It’s at the halfway point that “Inspection” really grabbed me. That was when we switched to another boarding school, this one with twenty four girls. This is where Malerman made this story truly all his own. D.A.D.’s wife, who calls herself M.O.M., naturally, is running the same experiment, this time with girls, in hopes of unlocking creative potential. In this part of the story we meet K, the girl who is at the top of the class, but has potentially seen something that she shouldn’t have. Her journey is far less hesitant than J’s, and I loved seeing her creative thinking, as opposed to J’s more rigid thinking, help bring her to conclusions about her situation in a different way. And by the time the two stories converge (though I don’t want to spoil anything here), that is when this story shifts from a vaguely dystopic thriller into a full blown horror novel. While in some ways it felt a little late for the horror elements to arrive, I was so enthralled by the rest of it that I didn’t mind it.
There was one aspect of this story that I couldn’t quite swallow, and that is based within the premise that D.A.D. and M.O.M. have for their awful experiment. They both believe that by isolating the genders, they will be able to unlock the full potential of their subjects, as to them sexuality and attraction are the distractors that keep humans from the highest intellectual levels. This story takes place in a modern-ish time or perhaps a very near future. As two scientists, I don’t understand how they didn’t think about as to whether, within twenty four boys and twenty four girls, there may be the possibility of subjects who were attracted to the same gender. Given the odds, you’d think you’d get at least one, if we’re being conservative in our estimates. I wasn’t sure if Malerman was trying to say that D.A.D. and M.O.M. were so corrupted by their devious and unethical thinking that they would also be biased against LGBTQIA+ people as part of their experiment, or if such a development would immediately call for The Corner, or whether he just didn’t think of it at all. Because it doesn’t come up. And to me, it’s a pretty big question that probably should have been addressed.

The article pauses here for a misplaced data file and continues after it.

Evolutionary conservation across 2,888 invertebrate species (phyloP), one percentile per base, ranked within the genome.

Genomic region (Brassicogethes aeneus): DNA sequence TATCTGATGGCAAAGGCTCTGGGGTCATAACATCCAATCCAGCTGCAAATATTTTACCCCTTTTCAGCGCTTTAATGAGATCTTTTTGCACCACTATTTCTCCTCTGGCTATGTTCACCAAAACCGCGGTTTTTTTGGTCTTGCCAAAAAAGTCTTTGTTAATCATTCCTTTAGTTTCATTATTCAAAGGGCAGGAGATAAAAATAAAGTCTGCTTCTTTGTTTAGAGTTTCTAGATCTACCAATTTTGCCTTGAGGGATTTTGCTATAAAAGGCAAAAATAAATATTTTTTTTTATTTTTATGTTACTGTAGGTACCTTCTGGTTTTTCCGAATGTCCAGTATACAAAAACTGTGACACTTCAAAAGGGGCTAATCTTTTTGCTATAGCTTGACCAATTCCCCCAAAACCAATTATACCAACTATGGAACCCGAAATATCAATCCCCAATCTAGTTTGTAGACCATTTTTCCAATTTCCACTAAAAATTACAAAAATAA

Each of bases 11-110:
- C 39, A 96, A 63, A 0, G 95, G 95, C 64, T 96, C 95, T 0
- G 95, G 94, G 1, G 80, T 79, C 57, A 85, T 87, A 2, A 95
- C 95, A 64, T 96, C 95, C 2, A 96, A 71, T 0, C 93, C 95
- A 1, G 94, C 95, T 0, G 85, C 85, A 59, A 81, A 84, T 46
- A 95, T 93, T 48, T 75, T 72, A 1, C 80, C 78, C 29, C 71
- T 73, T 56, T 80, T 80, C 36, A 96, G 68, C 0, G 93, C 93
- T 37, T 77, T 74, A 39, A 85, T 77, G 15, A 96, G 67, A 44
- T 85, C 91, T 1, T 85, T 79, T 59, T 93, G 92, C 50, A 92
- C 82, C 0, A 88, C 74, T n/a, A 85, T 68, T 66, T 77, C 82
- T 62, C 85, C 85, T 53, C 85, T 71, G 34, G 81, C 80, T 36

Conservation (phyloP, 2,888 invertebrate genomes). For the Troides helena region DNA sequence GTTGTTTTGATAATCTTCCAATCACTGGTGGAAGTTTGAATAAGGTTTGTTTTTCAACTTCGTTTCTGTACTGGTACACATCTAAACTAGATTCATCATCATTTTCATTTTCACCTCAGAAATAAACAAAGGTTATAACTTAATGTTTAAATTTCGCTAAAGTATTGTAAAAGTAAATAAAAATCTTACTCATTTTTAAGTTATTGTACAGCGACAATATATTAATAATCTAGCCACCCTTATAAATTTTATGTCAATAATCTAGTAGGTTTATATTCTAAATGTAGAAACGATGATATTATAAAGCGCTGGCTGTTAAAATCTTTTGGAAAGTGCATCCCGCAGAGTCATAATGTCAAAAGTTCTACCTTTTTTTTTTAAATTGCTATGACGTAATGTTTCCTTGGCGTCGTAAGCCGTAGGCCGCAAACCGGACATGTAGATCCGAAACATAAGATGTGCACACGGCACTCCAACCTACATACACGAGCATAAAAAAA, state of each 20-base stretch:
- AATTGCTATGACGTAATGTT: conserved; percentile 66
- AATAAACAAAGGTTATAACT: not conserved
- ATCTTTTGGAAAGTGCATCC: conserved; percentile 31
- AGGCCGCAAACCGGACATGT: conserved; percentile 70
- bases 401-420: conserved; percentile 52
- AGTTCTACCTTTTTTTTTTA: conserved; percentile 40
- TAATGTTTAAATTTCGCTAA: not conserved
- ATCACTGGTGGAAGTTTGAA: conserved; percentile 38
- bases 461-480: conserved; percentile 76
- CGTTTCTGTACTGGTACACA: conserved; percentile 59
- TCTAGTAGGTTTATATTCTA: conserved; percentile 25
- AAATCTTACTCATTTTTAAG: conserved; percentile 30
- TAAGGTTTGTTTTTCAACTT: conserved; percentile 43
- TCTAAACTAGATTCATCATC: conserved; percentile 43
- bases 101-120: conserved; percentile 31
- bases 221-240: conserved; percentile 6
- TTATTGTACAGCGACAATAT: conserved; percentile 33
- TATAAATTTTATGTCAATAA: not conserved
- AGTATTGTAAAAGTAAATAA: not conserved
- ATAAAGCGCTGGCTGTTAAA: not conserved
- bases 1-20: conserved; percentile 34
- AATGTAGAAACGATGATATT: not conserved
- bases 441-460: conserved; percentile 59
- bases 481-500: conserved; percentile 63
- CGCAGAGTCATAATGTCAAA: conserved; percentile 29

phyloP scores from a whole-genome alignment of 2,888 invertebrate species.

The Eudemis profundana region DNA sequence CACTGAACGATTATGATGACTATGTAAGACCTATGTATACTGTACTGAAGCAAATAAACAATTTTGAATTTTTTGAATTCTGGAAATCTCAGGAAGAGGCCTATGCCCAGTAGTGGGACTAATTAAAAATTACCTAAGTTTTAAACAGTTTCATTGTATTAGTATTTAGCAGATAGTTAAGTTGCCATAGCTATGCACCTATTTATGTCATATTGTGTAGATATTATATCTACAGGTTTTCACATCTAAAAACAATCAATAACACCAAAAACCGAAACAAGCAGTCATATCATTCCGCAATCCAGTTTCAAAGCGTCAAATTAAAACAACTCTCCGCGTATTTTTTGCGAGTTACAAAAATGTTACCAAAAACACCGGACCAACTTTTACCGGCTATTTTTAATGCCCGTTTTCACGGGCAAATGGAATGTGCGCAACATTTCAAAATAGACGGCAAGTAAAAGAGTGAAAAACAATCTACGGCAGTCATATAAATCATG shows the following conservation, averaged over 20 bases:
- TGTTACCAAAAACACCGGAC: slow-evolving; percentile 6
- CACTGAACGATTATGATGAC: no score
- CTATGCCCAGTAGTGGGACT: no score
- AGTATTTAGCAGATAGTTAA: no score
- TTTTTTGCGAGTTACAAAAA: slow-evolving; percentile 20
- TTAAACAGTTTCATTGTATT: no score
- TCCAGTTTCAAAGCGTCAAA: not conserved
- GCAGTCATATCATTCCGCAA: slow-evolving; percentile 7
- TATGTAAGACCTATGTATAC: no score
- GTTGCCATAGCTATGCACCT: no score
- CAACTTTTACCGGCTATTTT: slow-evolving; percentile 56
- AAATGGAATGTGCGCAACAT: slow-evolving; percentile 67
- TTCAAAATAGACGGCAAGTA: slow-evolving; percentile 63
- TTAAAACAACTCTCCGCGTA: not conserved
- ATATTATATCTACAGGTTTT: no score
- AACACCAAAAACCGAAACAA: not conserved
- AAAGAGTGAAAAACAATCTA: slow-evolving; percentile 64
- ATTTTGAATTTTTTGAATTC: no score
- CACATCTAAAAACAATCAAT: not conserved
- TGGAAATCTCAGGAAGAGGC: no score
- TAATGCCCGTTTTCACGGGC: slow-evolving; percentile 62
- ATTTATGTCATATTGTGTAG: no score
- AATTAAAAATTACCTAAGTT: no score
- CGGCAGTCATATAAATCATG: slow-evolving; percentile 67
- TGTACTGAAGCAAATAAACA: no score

That aside, I quite enjoyed “Inspection” in all of it’s creepy and unsettling glory. Malerman continues to surprise and shock me in the best ways, and my hope is that he just keeps getting more attention as time goes on.
Rating 8: A propulsive and then eerie thriller/horror novel, “Inspection” is another triumph from Josh Malerman.
“Inspection” is a new book and isn’t on any Goodreads lists yet, but I think that it would fit in on “Evil Schools – Public, Private, and University”.
Find “Inspection” at your library using WorldCat!